Weed: Practicing on my own was unexpected. Also, at one point in my career, I was overseeing both engineering and surveying and attended a lot of planning board and township meetings, representing our clients. It made me realize how much I missed just surveying, which is why coming to Control Point Associates was the perfect opportunity.
POB: What has been your most significant career lesson?
Weed: Working as a survey technician early in my career, I made an error on a stake-out of a house foundation and realized it after it was poured. I was terrified of the consequences and went to my supervisor to explain what happened. He showed me how to avoid making the same mistake again, and walked me through how to mitigate the damage and deal with the client. We called the client and admitted the error right away, and then did everything we could to fix the problem. That is how I’ve dealt with any issues ever since. The truth is, we all make mistakes; the difference is in how we deal with them.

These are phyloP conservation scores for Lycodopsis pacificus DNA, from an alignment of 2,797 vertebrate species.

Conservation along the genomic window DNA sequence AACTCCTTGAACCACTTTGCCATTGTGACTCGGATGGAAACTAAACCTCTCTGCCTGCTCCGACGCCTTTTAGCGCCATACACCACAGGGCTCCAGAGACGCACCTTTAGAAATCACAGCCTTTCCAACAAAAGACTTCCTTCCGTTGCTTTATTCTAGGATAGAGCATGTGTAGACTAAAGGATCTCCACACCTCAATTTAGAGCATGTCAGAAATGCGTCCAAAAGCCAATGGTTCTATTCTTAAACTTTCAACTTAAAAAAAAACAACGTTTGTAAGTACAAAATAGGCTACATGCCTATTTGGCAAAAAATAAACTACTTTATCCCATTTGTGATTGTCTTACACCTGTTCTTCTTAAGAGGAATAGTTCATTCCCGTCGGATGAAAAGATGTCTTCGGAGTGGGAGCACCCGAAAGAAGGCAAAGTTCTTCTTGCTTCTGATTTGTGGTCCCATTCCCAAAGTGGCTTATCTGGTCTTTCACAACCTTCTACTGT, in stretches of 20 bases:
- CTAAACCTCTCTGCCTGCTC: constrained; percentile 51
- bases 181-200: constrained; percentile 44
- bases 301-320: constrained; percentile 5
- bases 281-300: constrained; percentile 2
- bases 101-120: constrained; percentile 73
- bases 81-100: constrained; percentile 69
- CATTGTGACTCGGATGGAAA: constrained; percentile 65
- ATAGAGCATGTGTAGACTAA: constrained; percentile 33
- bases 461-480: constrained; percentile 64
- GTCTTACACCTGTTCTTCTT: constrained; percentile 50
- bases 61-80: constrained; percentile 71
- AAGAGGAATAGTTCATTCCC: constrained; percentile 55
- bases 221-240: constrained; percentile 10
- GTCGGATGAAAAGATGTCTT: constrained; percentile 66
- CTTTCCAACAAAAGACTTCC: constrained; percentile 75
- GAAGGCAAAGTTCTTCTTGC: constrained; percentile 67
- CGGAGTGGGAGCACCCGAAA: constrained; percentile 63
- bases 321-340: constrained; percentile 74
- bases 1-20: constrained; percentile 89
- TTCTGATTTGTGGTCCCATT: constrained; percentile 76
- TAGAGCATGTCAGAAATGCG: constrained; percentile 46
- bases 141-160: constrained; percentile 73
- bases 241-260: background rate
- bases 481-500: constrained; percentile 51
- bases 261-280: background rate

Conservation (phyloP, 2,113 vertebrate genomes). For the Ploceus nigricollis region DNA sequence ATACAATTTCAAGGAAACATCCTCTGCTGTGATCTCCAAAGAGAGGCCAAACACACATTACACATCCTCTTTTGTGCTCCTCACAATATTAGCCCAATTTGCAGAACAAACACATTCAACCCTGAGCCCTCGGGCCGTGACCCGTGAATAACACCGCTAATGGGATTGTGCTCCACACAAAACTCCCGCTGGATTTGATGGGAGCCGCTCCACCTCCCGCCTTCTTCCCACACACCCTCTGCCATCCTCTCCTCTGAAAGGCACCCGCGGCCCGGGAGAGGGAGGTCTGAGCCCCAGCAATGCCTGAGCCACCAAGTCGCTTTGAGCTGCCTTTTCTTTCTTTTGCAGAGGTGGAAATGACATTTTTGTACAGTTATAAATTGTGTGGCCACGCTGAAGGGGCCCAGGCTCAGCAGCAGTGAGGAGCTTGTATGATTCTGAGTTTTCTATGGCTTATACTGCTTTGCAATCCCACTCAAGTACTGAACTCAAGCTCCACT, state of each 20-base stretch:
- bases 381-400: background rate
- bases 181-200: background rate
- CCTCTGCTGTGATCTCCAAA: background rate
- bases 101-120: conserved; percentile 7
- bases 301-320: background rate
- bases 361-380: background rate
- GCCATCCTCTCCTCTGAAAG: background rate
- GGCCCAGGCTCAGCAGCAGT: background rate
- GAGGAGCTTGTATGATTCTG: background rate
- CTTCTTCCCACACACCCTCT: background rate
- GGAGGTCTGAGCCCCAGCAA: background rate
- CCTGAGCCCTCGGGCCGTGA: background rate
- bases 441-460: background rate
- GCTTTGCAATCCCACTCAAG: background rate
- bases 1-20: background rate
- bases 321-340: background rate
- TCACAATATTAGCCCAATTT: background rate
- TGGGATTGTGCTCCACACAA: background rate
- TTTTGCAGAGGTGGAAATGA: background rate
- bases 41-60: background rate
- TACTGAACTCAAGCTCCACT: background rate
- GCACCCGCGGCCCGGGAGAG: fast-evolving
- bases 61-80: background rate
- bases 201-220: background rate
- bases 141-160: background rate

POB: What advice would you offer someone who is still in the early stages of their career?
Weed: READ. There is a tremendous amount of information available in surveying books. Read everything you can. Find out what the license requirements are in your state and work towards the goals you set for yourself. I would also encourage joining the state surveying society.
POB: Anything else you’d like to add?
Weed: Control Point Associates is committed to growing with our employees. We encourage our employees to go through CST training and pursue paths towards licensure. Many of our employees started out as an entry-level CAD or IO, and have grown into professional management positions. We provide an environment that allows for a life-long career.
James C. Weed is a principal of Control Point Associates, Inc., one of the largest land surveying companies in the northeast, and has been involved in the industry for over 21 years.
Solo Notes is a regular feature in POB magazine and highlights the experiences and strategies of solo surveyors and small business owners. To share your story in a future issue, please email Editor Perry A. Trunick at firstname.lastname@example.org.